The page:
There are many causes that led to the American Civil War. While slavery is generally cited as the main cause for the war, other political and cultural differences between the North and the South certainly contributed. Below we will discuss some of these differences and how they created a divide between the North and the South that eventually caused the Civil War.
Industry vs. Farming
In the mid-1800s, the economies of many northern states had moved away from farming to industry. A lot of people in the North worked and lived in large cities like New York, Philadelphia, and Boston. The southern states, however, had maintained a large farming economy and this economy was based on slave labor. While the North no longer needed slaves, the South relied heavily upon slaves for their way of life.
The idea of states' rights was not new to the Civil War. Since the Constitution was first written there had been arguments about how much power the states should have versus how much power the federal government should have. The southern states felt that the federal government was taking away their rights and powers.
As the United States continued to expand westward, each new state added to the country shifted the power between the North and the South. Southern states began to fear they would lose so much power that they would lose all their rights. Each new state became a battleground between the two sides for power.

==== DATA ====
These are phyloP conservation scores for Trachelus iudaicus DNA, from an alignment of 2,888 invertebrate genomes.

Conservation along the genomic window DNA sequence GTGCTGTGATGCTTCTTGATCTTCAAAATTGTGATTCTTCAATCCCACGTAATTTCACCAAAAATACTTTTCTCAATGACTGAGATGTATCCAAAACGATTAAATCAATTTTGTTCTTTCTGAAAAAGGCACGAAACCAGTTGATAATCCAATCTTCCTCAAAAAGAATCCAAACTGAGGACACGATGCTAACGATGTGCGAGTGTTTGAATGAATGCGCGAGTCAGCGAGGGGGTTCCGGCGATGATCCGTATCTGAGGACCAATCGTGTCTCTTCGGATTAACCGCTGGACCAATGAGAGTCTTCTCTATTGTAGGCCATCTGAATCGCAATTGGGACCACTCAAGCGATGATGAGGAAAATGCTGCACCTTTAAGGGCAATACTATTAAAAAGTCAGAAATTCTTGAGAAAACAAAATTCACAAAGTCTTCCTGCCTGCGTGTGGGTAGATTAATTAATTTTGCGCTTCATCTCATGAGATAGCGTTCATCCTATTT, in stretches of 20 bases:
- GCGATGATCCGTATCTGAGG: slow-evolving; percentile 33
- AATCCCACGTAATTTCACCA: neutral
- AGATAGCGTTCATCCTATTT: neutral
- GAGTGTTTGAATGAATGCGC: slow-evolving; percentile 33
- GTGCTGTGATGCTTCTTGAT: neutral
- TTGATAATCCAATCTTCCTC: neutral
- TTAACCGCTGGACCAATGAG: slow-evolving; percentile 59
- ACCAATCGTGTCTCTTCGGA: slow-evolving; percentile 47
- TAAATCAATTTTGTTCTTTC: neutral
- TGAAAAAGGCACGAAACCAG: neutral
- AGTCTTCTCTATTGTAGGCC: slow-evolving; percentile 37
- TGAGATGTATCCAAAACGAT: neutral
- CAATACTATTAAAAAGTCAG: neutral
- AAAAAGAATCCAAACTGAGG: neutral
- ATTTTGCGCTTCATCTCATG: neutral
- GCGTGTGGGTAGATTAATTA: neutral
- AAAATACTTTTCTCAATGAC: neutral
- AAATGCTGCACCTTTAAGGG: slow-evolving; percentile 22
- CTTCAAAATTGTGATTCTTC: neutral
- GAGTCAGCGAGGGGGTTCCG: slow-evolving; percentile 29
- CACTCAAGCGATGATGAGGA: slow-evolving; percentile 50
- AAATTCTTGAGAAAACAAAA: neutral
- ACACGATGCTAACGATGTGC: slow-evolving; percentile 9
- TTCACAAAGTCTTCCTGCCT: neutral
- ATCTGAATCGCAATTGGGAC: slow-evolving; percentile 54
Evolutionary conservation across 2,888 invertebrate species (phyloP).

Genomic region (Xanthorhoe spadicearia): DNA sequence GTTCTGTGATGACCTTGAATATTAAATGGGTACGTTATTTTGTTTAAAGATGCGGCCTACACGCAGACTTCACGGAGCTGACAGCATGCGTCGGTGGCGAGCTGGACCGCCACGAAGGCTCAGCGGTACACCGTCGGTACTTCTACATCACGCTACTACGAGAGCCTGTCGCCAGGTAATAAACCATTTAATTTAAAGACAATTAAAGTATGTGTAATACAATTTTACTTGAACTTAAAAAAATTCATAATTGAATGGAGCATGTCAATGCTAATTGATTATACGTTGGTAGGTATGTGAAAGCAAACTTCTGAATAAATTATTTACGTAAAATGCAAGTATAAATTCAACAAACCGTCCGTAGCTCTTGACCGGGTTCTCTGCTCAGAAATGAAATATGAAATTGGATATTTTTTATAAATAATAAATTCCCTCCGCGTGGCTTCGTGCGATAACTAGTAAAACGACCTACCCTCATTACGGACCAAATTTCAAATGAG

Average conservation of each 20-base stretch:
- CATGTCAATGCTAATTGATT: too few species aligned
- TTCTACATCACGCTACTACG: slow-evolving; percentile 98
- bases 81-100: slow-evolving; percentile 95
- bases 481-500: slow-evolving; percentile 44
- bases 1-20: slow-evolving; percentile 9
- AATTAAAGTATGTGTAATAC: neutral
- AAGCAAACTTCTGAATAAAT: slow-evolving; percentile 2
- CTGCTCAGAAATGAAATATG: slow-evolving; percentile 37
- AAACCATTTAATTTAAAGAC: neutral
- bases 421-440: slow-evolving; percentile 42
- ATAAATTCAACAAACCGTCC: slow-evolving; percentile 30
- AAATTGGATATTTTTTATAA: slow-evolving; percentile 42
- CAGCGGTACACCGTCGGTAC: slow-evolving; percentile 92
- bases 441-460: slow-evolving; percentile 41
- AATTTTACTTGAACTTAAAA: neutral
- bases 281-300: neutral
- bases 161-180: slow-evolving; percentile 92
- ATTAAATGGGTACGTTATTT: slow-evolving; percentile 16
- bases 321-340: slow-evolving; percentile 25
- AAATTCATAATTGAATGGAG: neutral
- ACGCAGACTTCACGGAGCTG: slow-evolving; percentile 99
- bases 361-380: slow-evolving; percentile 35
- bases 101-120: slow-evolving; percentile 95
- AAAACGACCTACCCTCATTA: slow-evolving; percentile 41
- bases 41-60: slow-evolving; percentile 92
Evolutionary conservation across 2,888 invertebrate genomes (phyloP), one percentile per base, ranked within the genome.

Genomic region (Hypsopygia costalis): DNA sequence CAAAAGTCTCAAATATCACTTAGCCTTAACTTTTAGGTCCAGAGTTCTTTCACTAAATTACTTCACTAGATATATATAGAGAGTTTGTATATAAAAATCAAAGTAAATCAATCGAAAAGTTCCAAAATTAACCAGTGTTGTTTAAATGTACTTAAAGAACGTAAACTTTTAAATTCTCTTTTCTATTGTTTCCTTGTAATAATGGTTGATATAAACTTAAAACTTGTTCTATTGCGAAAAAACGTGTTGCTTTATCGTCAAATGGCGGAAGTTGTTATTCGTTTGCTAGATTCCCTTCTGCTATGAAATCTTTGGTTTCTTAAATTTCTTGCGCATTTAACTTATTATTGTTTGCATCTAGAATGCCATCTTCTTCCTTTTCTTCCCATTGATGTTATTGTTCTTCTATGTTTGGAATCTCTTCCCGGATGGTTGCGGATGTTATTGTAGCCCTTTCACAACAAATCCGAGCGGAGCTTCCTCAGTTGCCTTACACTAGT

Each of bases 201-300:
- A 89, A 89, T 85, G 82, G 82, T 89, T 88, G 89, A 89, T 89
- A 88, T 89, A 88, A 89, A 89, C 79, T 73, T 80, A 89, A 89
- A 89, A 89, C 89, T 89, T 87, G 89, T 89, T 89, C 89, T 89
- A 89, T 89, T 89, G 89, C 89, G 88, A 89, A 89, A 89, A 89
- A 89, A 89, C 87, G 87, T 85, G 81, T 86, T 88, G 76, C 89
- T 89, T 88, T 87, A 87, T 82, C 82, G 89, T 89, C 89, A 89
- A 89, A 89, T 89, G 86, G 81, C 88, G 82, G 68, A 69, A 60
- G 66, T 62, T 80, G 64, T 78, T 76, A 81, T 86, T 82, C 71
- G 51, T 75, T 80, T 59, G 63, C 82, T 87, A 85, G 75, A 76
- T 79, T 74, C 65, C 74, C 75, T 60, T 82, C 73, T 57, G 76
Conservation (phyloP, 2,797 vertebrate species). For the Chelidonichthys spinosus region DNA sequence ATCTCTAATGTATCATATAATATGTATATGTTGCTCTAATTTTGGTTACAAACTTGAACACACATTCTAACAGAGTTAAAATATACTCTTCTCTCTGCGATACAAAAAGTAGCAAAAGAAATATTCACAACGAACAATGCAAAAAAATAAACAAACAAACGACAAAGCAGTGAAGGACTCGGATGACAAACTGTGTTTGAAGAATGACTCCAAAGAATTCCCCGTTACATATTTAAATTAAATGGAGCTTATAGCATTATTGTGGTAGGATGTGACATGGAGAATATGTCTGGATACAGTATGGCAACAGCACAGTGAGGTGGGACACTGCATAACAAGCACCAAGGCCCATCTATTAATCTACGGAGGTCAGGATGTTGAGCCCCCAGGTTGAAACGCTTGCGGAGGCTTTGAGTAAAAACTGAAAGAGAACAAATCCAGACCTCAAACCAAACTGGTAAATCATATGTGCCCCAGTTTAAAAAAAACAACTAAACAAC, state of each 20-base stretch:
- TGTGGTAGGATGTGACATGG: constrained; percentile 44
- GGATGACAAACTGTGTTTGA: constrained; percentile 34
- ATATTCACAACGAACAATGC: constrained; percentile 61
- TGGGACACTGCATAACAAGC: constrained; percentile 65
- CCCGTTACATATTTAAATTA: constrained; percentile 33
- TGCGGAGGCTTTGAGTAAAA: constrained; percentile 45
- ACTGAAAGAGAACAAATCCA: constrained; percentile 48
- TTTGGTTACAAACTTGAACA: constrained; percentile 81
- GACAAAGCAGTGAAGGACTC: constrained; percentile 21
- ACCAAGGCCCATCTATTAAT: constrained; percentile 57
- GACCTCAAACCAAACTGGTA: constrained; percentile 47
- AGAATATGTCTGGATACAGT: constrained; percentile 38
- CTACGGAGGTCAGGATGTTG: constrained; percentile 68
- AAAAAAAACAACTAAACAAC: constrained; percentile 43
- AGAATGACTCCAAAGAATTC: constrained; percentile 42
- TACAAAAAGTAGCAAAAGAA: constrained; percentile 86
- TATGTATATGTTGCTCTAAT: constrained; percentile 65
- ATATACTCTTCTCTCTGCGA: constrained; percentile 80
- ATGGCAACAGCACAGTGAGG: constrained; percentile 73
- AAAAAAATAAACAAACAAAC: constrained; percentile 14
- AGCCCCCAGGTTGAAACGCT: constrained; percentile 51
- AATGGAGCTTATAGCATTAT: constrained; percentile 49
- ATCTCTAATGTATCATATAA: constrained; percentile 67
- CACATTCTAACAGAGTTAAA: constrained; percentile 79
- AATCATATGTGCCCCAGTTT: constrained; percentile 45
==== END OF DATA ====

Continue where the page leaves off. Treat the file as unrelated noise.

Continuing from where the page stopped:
At the heart of much of the South's issues was slavery. The South relied on slavery for labor to work the fields. Many people in the North believed that slavery was wrong and evil. These people were called abolitionists. They wanted slavery made illegal throughout the United States. Abolitionists such as John Brown, Frederick Douglass, Harriet Tubman, and Harriet Beecher Stowe began to convince more and more people of the evil of slavery. This made the South fearful that their way of life would come to an end.
The first fighting over the slavery issue took place in Kansas. In 1854, the government passed the Kansas-Nebraska Act allowing the residents of Kansas to vote on whether they would be a slave state or a free state. The region was flooded with supporters from both sides. They fought over the issue for years. Several people were killed in small skirmishes giving the confrontation the name Bleeding Kansas. Eventually Kansas entered the Union as a free state in 1861.
The final straw for the South was election of Abraham Lincoln to President of the United States. Abraham Lincoln was a member of the new anti-slavery Republican Party. He managed to get elected without even being on the ballot in ten of the southern states. The southern states felt that Lincoln was against slavery and also against the South.
When Lincoln was elected, many of the southern states decided they no longer wanted to be a part of the United States. They felt that they had every right to leave. Starting with South Carolina, eleven states would eventually leave the United States and form a new country called the Confederate States of America. Abraham Lincoln said they did not have the right to leave the United States and sent in troops to stop the South from leaving. The Civil War had begun.